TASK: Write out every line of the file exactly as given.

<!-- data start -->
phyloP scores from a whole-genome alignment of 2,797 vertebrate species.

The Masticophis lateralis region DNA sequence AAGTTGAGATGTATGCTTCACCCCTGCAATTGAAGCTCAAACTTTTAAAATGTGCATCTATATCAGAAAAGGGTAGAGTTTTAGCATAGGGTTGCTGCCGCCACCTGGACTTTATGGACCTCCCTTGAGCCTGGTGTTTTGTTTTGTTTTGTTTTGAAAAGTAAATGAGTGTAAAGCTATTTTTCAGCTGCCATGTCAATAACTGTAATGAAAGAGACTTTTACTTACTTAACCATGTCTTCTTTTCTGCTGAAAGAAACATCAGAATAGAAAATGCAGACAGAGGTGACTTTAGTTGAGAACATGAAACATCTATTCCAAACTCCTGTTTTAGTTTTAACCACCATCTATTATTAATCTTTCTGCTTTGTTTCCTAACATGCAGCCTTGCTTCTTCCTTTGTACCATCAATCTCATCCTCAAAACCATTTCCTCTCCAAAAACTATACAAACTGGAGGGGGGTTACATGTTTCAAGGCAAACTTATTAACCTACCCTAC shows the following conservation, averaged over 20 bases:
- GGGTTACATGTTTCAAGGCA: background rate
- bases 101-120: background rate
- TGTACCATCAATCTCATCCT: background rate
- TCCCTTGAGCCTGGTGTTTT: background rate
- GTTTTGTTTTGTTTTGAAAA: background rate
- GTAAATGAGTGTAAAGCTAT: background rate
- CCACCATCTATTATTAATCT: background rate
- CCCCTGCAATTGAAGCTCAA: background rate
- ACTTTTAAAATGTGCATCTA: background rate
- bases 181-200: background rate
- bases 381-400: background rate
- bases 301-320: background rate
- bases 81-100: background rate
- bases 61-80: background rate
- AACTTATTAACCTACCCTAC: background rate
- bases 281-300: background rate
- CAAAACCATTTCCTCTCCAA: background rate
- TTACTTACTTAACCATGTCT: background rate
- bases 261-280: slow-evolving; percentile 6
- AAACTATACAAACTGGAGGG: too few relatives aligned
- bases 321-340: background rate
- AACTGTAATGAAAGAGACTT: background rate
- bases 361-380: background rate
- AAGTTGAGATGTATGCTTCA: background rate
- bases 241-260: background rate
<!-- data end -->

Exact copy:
phyloP scores from a whole-genome alignment of 2,797 vertebrate species.

The Masticophis lateralis region DNA sequence AAGTTGAGATGTATGCTTCACCCCTGCAATTGAAGCTCAAACTTTTAAAATGTGCATCTATATCAGAAAAGGGTAGAGTTTTAGCATAGGGTTGCTGCCGCCACCTGGACTTTATGGACCTCCCTTGAGCCTGGTGTTTTGTTTTGTTTTGTTTTGAAAAGTAAATGAGTGTAAAGCTATTTTTCAGCTGCCATGTCAATAACTGTAATGAAAGAGACTTTTACTTACTTAACCATGTCTTCTTTTCTGCTGAAAGAAACATCAGAATAGAAAATGCAGACAGAGGTGACTTTAGTTGAGAACATGAAACATCTATTCCAAACTCCTGTTTTAGTTTTAACCACCATCTATTATTAATCTTTCTGCTTTGTTTCCTAACATGCAGCCTTGCTTCTTCCTTTGTACCATCAATCTCATCCTCAAAACCATTTCCTCTCCAAAAACTATACAAACTGGAGGGGGGTTACATGTTTCAAGGCAAACTTATTAACCTACCCTAC shows the following conservation, averaged over 20 bases:
- GGGTTACATGTTTCAAGGCA: background rate
- bases 101-120: background rate
- TGTACCATCAATCTCATCCT: background rate
- TCCCTTGAGCCTGGTGTTTT: background rate
- GTTTTGTTTTGTTTTGAAAA: background rate
- GTAAATGAGTGTAAAGCTAT: background rate
- CCACCATCTATTATTAATCT: background rate
- CCCCTGCAATTGAAGCTCAA: background rate
- ACTTTTAAAATGTGCATCTA: background rate
- bases 181-200: background rate
- bases 381-400: background rate
- bases 301-320: background rate
- bases 81-100: background rate
- bases 61-80: background rate
- AACTTATTAACCTACCCTAC: background rate
- bases 281-300: background rate
- CAAAACCATTTCCTCTCCAA: background rate
- TTACTTACTTAACCATGTCT: background rate
- bases 261-280: slow-evolving; percentile 6
- AAACTATACAAACTGGAGGG: too few relatives aligned
- bases 321-340: background rate
- AACTGTAATGAAAGAGACTT: background rate
- bases 361-380: background rate
- AAGTTGAGATGTATGCTTCA: background rate
- bases 241-260: background rate